A few weeks ago I attended Blog Indiana 2012, a conference for Indiana based professionals utilizing blogs and social media for their business. A few major themes emerged from the two-day events:
- Content creation is more important than ever to get people to your website and in the case of nonprofits potential supporters.
- Communication is getting more visual and can drive traffic to the great content you are writing.
- SEO continues to change as paid promotions and social search play bigger roles in search engines.
The challenges with SEO were particularly eye opening. During a keynote address from Jay Baer, co-author of The NOW Revolution, proposed a whole new customer service model, that I think is very applicable to nonprofits.
Old marketing model: Top of Mind Awareness
- Through extensive marketing efforts, consumers begin to think of you first when looking for a particular service
Current marketing model: Frame of Mind Awareness
- When a potential consumer needs your services they will be able to easily find you through searching online.
Future marketing model: Friend of Mine Awareness
- You become a trusted resource that a consumer follows and turns to when it needs help.
The Friend of Mine Awareness model relies heavily on companies creating content that makes them a trusted source in their particular area. He uses Geek Squad as the perfect example. Even though they are in the business of having customers pay them for technical assistance, they provide videos for free on YouTube for those people searching to fix a problem. That way Geek Squad becomes a trusted helpful resource, so when an individual is over their head and can no longer fix the problem themselves they will call upon Geek Squad.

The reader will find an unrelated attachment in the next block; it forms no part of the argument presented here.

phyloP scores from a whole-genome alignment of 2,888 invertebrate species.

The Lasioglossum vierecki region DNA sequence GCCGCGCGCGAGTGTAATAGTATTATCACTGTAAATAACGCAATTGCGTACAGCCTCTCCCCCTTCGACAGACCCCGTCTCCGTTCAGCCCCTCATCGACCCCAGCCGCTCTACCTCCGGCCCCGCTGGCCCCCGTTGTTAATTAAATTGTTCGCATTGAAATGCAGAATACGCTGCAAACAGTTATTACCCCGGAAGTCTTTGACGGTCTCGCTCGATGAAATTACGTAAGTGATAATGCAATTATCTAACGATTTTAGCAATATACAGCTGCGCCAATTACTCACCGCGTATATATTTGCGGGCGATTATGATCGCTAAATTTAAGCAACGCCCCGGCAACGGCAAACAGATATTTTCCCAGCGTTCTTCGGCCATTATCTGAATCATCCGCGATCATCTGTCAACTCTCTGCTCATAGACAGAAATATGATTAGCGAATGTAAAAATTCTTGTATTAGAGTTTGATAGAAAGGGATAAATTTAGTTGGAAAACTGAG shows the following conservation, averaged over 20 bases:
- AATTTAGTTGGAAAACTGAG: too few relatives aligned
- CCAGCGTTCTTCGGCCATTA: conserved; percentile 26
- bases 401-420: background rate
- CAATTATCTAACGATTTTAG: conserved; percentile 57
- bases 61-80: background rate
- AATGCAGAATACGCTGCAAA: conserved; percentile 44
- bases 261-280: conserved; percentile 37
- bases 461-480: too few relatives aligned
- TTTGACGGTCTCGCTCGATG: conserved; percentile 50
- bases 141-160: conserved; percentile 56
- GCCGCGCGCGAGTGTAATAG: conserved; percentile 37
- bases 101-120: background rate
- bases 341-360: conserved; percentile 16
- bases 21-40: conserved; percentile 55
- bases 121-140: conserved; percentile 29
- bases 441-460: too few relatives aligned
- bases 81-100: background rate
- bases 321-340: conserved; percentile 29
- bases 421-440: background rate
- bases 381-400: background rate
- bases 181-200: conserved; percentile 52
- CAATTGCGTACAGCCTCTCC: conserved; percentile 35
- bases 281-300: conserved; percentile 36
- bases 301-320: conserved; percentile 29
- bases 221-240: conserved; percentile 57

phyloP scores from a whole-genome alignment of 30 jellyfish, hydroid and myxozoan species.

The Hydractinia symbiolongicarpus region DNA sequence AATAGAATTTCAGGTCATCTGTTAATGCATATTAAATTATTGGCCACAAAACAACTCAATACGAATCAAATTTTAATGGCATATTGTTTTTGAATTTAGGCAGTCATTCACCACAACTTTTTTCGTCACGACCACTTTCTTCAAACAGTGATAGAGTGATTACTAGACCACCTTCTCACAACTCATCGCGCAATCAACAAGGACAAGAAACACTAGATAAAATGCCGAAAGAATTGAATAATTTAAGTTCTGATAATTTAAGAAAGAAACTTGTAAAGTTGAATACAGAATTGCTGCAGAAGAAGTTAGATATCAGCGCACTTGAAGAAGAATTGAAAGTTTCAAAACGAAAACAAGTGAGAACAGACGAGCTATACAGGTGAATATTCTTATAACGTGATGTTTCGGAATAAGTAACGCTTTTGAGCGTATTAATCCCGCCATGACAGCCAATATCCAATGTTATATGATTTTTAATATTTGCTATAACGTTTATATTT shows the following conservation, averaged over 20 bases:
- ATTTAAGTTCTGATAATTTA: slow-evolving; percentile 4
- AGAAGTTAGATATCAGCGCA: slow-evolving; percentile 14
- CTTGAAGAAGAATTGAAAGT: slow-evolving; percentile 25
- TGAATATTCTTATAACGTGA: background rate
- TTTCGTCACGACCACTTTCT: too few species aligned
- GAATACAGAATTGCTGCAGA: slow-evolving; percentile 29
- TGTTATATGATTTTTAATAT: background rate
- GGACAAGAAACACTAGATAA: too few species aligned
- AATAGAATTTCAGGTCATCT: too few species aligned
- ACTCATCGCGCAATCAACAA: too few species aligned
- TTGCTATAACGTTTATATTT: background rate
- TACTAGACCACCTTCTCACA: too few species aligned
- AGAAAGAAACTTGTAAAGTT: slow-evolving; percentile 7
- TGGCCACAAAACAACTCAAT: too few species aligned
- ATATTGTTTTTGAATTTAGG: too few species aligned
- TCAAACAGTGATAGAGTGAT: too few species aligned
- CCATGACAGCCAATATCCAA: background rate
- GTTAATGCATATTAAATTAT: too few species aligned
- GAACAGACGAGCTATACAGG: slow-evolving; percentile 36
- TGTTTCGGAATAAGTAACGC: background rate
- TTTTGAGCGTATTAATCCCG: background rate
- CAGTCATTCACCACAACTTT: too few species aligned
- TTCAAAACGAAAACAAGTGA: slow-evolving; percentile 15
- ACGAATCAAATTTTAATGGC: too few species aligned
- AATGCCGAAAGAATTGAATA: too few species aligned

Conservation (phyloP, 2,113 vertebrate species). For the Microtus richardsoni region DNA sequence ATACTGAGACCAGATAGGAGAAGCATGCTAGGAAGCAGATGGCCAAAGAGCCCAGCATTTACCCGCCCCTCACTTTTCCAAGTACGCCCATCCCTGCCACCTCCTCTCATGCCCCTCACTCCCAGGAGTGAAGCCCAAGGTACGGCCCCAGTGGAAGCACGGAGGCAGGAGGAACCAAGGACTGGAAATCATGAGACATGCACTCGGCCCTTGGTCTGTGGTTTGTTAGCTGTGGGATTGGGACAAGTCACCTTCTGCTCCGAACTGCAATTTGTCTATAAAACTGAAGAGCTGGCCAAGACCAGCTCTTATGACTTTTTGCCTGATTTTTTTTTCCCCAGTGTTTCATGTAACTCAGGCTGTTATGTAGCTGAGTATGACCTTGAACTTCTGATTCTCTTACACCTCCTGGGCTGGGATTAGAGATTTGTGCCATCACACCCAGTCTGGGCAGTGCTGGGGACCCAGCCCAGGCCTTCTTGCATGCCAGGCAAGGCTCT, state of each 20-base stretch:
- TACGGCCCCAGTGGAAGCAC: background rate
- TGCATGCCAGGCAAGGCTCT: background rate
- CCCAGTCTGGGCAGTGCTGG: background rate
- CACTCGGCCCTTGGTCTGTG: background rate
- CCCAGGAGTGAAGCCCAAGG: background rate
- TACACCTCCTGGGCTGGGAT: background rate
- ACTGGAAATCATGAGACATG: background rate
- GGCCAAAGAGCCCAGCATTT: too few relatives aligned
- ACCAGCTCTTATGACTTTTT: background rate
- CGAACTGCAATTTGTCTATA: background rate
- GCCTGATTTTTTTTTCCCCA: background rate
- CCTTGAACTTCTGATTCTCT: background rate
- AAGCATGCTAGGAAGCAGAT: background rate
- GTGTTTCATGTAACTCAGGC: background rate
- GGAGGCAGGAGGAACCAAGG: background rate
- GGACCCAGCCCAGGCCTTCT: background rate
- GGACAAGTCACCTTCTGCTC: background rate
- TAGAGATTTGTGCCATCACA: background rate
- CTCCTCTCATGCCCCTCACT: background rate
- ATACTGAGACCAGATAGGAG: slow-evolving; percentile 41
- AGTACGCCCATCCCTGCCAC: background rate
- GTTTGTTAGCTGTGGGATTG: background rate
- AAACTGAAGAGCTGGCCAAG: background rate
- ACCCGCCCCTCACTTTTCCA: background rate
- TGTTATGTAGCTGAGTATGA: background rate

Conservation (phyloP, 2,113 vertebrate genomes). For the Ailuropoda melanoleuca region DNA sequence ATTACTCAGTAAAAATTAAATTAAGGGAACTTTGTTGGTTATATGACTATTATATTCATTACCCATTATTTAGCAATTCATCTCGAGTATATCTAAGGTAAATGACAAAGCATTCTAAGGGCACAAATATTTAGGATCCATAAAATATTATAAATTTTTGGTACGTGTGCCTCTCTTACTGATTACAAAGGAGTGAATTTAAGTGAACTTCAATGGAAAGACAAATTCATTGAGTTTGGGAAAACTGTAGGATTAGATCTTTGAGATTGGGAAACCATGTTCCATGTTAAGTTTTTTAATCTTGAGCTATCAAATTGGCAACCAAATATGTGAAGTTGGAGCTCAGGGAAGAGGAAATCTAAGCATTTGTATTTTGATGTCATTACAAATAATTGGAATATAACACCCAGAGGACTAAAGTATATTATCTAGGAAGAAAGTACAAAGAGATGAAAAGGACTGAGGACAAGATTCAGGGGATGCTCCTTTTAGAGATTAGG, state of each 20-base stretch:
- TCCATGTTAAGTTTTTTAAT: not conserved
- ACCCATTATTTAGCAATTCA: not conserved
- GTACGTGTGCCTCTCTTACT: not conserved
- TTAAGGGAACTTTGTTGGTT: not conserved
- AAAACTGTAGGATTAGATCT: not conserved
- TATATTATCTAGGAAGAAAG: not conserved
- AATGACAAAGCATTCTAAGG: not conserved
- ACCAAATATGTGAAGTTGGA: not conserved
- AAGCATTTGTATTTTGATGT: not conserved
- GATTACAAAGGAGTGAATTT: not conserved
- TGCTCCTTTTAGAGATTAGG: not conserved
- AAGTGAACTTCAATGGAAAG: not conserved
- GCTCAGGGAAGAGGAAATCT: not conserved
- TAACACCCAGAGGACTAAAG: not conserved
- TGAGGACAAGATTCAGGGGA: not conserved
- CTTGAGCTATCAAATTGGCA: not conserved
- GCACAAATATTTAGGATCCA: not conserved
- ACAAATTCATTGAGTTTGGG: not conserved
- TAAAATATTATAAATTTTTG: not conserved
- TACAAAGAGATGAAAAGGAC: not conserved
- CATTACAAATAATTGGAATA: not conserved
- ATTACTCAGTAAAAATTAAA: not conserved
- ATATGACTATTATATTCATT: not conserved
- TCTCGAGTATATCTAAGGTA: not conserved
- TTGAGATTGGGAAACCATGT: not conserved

How a nonprofit can become a “Friend of Mine”:
- Create regular blog posts on your sector – don’t just have a website about your organization, make it a source of information on relevant topics regarding your specialty.
- Use social media to spread not only blog posts written by you, but also news from other resources. Ask questions of your audience to encourage interaction and allow them to ask questions of you.
- For example, an animal shelter can write blogs regularly with tips to take care of your animal and resources for supporting stray and abandoned animals. On their Facebook page they may use a photo of a stray animal to visually grab a followers attention, but then post a question that make the audience respond with how they would want that animal cared for. On twitter you might post latest news articles you come across from other animal shelters. All of these channels then can work in different ways to make followers start to think of you as a trusted expert in the sector. Over time if they choose to volunteer or donate to an animal shelter, yours will be more likely to be the organization they choose to support.
Share in the comments what your nonprofit is doing to encourage Friend of Mine Awareness.
To read more about our Blog Indiana experience view Kara Wheats blog post on Showing Your Nonprofit Personality Through Social Media.